I hope these notes will help you tackle this group of proverbs in Latin Via Proverbs. This group includes third conjugation verbs and third declension nouns.
Please note: to read the proverbs in Latin, you need to acquire a copy of the book from lulu.com! What I am providing here in the blog are notes to help people who are making their way through the book either in a Latin class or on their own. You can find more help at the LatinViaProverbs.com wiki website.
1728. Love conquers wild beasts. (Compare Seneca's Phaedra: Amore didicimus vinci feros, "we have learned that wild beasts can be conquered by love.") Amor vincit feros.
1729. Love knits the minds. (The more cynical view is that love deranges people's minds! Caecat amor mentes, ac interdum sapientes, "Love blinds people's minds, even sometimes those who are wise.")
1730. Love requires songs. (You can find this in Calpurnius Siculus.)
1731. Love removes fear. (Compare the saying in I John: perfecta caritas foras mittit timorem, "perfect love casts out fear." You can find the same idea in Ovid also: Amor metu vacat, "Love is free of fear.")
1732. Love begets love. (This does not just apply to romantic love. Compare this phrase: Habes amicos, quia amicus ipse es, "you have friends, because you yourself are friendly.")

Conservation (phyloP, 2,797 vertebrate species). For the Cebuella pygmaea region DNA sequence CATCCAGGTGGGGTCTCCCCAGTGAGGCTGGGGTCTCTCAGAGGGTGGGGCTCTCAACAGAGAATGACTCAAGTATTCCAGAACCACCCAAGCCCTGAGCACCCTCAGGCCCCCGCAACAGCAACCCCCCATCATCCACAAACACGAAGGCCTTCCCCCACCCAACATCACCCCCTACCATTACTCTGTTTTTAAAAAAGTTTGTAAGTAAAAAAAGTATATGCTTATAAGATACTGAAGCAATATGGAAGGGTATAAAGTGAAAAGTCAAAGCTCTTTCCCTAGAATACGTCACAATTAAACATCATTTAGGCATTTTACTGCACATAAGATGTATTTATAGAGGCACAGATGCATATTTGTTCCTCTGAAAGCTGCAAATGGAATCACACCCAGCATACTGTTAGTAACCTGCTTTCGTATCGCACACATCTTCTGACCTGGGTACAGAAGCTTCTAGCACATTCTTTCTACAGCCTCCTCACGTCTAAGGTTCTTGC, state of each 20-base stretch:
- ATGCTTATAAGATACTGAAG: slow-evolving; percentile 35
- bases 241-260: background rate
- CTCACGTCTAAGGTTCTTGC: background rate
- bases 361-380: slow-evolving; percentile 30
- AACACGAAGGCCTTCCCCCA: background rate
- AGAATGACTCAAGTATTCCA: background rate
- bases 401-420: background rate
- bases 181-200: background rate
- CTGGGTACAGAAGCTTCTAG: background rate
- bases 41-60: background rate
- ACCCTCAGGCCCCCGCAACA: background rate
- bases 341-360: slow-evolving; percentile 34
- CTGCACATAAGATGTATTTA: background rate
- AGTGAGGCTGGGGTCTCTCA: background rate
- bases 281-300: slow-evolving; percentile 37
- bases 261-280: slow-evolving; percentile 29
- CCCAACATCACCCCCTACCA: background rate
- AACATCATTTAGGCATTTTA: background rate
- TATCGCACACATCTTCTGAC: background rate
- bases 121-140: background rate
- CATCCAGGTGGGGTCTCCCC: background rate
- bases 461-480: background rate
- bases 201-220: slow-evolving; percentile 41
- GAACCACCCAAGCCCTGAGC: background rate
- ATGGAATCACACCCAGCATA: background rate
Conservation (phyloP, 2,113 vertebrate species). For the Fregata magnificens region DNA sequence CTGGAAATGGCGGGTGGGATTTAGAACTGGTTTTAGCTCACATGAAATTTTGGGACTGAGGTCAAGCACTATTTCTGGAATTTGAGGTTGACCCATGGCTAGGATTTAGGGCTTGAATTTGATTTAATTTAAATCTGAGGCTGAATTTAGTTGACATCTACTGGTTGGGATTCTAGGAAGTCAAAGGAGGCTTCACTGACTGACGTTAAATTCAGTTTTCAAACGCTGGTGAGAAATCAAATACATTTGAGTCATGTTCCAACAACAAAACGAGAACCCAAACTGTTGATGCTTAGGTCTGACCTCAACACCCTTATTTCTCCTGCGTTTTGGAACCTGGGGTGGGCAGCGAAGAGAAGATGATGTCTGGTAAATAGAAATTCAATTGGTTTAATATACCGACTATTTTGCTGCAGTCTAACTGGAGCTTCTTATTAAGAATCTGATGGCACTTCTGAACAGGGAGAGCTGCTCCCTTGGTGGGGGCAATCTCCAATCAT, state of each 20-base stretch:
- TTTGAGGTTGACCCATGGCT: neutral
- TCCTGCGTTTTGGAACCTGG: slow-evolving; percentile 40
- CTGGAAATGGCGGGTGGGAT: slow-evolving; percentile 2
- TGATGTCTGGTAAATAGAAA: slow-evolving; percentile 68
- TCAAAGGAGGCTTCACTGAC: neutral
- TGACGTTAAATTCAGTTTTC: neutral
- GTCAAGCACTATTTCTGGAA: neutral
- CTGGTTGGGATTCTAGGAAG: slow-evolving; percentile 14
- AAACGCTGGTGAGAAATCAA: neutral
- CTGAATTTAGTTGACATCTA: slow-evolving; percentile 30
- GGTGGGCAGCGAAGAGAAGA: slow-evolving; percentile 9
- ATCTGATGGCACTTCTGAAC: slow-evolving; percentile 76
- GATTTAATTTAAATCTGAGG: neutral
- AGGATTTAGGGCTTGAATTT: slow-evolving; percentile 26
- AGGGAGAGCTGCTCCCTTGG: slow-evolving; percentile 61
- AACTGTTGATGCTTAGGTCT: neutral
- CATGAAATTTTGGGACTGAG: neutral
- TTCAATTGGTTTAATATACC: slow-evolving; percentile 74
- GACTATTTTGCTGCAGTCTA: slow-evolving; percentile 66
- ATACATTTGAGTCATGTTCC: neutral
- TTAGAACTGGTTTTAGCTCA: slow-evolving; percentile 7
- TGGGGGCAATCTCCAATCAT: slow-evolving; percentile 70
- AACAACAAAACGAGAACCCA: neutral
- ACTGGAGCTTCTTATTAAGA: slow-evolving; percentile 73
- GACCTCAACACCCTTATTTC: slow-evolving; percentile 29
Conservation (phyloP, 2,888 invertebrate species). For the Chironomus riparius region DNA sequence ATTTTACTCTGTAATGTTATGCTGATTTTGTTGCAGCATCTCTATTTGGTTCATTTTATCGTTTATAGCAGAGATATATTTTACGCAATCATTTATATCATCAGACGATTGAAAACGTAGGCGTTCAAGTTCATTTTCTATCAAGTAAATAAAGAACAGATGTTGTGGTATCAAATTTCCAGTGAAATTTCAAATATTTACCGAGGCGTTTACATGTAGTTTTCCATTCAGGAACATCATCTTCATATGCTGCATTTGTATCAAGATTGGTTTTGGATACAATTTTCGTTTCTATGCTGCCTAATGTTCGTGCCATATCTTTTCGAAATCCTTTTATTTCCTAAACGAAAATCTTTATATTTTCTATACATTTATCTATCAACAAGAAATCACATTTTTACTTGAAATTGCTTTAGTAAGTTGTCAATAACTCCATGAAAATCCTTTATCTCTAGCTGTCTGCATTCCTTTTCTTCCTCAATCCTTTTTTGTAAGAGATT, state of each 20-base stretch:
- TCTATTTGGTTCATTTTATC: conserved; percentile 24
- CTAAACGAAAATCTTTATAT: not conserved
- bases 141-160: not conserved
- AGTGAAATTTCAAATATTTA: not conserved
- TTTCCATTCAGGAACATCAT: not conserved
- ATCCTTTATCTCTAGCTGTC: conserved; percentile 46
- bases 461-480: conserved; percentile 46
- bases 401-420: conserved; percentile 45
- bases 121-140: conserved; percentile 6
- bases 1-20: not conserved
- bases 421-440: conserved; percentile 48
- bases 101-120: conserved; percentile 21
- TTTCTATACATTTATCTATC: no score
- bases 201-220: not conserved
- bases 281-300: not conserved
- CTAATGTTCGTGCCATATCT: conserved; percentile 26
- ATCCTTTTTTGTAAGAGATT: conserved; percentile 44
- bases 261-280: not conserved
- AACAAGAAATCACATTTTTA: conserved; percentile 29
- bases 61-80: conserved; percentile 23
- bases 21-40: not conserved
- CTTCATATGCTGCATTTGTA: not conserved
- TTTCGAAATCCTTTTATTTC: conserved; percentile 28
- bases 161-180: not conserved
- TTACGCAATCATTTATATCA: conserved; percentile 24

1733. Injury dissolves love. (You can find this saying in Erasmus's Adagia, 4.7.79.)
1734. Love triumphs over difficulties. (The adjective ardua is used substantively here, "difficult things, difficulties.")
1735. Love conquers all. (As Vergil says in one of his Eclogues: Omnia vincit amor, et nos cedamus amori, "Love conquers all; let us also give way to love.")
1736. Truth conquers all. (Compare this nice variant: Veritas victrix, "Truth is the victor.")
1737. Patience conquers all. (You can see this illustrated in de Montenay's Cent emblemes chrestiens.)
1738. Hard work conquers all. (This is the state motto of Oklahoma.)
1739. Valor conquers all. (The translation of Latin virtus into English is notoriously difficult. The word "virtue" in English does not begin to have the range of connotations in the Latin word, which is built on the root vir-, as in "stength.")
1740. Gold conquers all. (A more cynical version of the famous saying from Vergil, amor vincit omnia.)
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